Author: Ian Kerr Posted: 02 Mar 2014
Polaris Industries Inc. was originally known for its snowmobiles, quads and off-road vehicles before the company decided to enter the two-wheel market and created Victory Motorcycles from scratch. Polaris went on to buy the rights to the historic Indian brand and is now running this for the classic enthusiast who may find the very modern Victory just that – too modern.
With all the recent speculation about Indian’s comeback, it seems most of the world’s motorcycle press missed the fact that in March 2011 the company filed a design patent in the US, which describes a ‘uniquely designed three-wheeled roofless roadster’ or in other words, a vehicle that looks a bit like a Morgan three-wheeler.
Since then, the company has also trademarked a logo bearing the Slingshot name for a ‘road-going three-wheeler’ and secured the web address polarisslingshot.com suggesting that they are ready to launch such a vehicle.
Some of the details are still a bit sketchy though – as the patent describes the engine as a ‘General Motors 2.4-litre Ecotec with a manual transmission’, though it could also incorporate a hybrid system, or even be electrically powered. After all, the company does already produce 11 electric vehicles!
However, what is known is that the driver and passenger sit side by side and there is a steering wheel. A tubular steel frame is covered by bodywork, although its type and structure are not listed.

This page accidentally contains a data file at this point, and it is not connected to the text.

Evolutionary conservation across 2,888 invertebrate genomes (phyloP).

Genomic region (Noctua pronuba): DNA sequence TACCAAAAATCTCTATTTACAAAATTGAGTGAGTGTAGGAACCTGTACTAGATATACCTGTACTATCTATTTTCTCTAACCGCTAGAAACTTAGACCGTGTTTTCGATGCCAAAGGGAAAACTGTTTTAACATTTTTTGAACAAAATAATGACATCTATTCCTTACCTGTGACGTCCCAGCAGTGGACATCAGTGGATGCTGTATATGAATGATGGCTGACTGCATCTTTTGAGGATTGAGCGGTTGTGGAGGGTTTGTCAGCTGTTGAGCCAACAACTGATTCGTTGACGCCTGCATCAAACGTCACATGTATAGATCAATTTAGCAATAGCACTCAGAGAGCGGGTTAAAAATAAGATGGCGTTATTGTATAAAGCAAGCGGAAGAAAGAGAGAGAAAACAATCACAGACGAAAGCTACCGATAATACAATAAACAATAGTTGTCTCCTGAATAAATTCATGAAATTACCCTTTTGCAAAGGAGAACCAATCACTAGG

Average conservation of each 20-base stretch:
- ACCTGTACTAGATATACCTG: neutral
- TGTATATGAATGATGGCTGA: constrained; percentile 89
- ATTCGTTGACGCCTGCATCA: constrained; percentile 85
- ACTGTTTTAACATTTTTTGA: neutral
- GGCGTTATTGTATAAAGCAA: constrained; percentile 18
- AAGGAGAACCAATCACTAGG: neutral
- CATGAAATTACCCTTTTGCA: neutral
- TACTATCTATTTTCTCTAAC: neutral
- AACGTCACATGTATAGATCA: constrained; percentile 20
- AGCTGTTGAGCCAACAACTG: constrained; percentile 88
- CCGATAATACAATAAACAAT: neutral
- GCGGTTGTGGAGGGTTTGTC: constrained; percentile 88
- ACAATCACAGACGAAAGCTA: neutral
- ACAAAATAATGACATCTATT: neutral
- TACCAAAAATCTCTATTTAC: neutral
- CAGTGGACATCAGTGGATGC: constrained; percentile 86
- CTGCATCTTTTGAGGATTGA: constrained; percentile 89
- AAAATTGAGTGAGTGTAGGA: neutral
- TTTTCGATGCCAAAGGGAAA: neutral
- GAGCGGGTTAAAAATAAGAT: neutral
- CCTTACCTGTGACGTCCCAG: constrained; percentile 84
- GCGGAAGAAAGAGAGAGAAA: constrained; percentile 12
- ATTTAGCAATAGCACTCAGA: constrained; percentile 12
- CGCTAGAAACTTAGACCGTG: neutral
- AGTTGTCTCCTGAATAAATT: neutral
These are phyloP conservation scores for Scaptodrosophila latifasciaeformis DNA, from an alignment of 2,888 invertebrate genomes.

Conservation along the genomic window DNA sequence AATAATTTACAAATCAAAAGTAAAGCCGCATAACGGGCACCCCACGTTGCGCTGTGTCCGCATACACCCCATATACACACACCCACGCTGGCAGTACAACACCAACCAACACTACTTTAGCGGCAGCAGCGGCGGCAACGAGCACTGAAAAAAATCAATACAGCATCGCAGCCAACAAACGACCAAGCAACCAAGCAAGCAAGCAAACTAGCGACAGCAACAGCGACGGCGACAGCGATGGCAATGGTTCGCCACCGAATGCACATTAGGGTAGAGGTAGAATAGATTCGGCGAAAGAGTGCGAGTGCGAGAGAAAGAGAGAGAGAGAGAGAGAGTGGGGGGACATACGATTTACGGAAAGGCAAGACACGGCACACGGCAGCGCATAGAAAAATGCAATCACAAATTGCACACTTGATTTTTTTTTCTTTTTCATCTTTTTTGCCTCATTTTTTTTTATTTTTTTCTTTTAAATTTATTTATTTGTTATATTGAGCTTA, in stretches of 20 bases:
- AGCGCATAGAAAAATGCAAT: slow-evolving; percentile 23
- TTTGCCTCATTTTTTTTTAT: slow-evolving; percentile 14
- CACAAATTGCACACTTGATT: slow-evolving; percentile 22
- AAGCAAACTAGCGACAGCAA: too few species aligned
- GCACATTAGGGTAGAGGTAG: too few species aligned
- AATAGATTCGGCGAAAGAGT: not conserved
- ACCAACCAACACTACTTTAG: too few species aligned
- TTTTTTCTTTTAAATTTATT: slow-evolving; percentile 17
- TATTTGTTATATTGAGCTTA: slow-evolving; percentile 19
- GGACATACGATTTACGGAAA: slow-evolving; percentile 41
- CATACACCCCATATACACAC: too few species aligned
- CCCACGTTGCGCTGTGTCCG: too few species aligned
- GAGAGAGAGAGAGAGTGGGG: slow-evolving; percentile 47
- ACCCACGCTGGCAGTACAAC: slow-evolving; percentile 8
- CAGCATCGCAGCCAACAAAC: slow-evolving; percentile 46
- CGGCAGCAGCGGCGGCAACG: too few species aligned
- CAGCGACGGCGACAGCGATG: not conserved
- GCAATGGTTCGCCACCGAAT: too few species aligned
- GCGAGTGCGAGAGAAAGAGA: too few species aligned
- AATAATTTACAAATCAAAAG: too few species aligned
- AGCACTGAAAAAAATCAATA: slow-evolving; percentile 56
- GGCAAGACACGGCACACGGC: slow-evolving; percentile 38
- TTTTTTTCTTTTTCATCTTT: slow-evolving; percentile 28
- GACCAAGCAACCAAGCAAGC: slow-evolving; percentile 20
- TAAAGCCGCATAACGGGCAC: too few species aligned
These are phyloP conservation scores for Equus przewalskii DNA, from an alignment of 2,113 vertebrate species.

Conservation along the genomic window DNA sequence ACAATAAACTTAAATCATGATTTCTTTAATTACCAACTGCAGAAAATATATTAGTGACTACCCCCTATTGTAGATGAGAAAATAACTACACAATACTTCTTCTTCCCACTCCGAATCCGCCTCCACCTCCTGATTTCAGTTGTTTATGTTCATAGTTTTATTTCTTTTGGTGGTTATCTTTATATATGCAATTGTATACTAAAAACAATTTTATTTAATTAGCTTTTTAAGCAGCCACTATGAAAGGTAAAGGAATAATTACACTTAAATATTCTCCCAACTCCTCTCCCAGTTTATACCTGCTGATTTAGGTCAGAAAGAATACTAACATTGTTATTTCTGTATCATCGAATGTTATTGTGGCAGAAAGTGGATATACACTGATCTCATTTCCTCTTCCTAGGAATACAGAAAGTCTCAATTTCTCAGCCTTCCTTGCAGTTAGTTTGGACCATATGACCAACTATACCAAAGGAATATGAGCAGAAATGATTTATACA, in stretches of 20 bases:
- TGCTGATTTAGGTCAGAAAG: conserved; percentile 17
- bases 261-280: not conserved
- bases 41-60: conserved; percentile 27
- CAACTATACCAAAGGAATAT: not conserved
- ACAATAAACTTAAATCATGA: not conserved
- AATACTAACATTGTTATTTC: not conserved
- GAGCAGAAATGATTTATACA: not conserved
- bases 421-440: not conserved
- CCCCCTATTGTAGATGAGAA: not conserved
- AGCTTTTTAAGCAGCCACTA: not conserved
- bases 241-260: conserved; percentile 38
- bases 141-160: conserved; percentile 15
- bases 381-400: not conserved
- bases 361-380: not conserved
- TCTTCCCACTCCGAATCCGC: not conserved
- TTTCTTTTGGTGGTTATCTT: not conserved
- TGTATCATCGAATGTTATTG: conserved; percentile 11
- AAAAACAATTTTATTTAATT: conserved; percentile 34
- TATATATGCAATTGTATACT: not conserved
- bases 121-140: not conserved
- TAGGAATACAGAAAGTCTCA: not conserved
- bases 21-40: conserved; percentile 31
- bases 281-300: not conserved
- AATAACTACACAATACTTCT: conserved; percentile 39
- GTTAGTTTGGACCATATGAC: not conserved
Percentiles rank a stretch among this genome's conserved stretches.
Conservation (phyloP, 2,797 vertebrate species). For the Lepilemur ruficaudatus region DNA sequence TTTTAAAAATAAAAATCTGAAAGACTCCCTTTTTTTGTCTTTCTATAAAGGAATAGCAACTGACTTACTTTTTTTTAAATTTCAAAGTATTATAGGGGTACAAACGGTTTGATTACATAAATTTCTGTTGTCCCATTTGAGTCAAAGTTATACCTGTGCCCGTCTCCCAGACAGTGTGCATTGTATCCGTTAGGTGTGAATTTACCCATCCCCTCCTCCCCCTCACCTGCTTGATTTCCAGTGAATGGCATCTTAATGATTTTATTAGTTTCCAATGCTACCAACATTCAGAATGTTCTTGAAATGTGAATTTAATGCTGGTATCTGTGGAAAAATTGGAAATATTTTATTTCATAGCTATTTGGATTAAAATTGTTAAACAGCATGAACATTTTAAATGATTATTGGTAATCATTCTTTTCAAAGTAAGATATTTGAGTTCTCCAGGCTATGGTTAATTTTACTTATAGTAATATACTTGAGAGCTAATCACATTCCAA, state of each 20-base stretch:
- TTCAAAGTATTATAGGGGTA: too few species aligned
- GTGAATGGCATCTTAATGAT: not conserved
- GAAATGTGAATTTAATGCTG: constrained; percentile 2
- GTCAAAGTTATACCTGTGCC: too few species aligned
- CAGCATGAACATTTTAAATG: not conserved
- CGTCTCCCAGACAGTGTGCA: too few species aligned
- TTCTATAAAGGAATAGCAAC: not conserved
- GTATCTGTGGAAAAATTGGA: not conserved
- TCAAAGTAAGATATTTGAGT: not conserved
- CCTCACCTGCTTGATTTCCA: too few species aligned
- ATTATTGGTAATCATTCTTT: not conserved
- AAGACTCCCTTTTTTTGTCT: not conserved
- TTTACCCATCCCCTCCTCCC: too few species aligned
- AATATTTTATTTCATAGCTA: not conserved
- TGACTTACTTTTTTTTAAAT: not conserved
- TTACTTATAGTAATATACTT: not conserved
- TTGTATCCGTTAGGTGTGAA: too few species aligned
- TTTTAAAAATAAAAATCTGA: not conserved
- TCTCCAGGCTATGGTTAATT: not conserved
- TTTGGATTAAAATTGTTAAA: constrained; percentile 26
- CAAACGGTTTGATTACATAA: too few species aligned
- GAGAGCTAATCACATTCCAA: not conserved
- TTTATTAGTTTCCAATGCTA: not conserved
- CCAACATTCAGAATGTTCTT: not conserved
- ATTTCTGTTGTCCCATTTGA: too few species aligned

The power-plant is mounted longitudinally at the front – with power going through a transmission and driveshaft to a final drive system mounted behind the seats. The drive unit has an input U joint and an output sprocket which drives the single rear wheel mounted on a single sided swinging arm (which is controlled by a centrally mounted mono-shock unit) by means of a belt. The front wheels are mounted to upper and lower A-arms with a single shock on each side, while rack and pinion steering is used.
It seems despite its styling cues hailing from the Morgan three-wheelers of past and present, that it will incorporate many modern automotive features which are listed in the ‘may have’ section. These include items such like electric power steering, ABS and stability/traction control, MSR, which limits rear wheel slip during downshifts or a locked rear wheel on a slippery surface, EBD, electronic brake distribution and the list goes on.
Interestingly, mention is also made of interchangeable lighting, suggesting that the intention is to sell the vehicle worldwide. However, the firm has not given any official details other to than to now admit that such a vehicle exists with the Slingshot name and that they intend to launch it this year. However, it is believed that dealers were shown details late last year.
Moving into the trike category allows Polaris to cut down on production costs and not have the set-up costs they would if they entered the car market. By using the ‘reverse’ trike design they get a more stable vehicle than something like the Can-Am Spyder. If they use the 200 bhp GM motor they get real power coupled with low weight, which will make the vehicle fun to drive, at least it will if many of the electronic aids are capable of being switched off.
Obviously the direct competitors that spring to mind are the aforementioned Can-Am Spyder and the Morgan three-wheeler. However, cost will obviously be a factor and given the amount of possible options listed in the patents, no doubt various versions will be offered to cater for different price brackets – although currently a price of $20,000 is being bandied around as general figure.
One thing is for sure given Polaris’s recent track record and the ability to use several different dealer networks from its range to gain maximum coverage, it could pose a real threat to existing products when it finally hits the street!
Image taken from here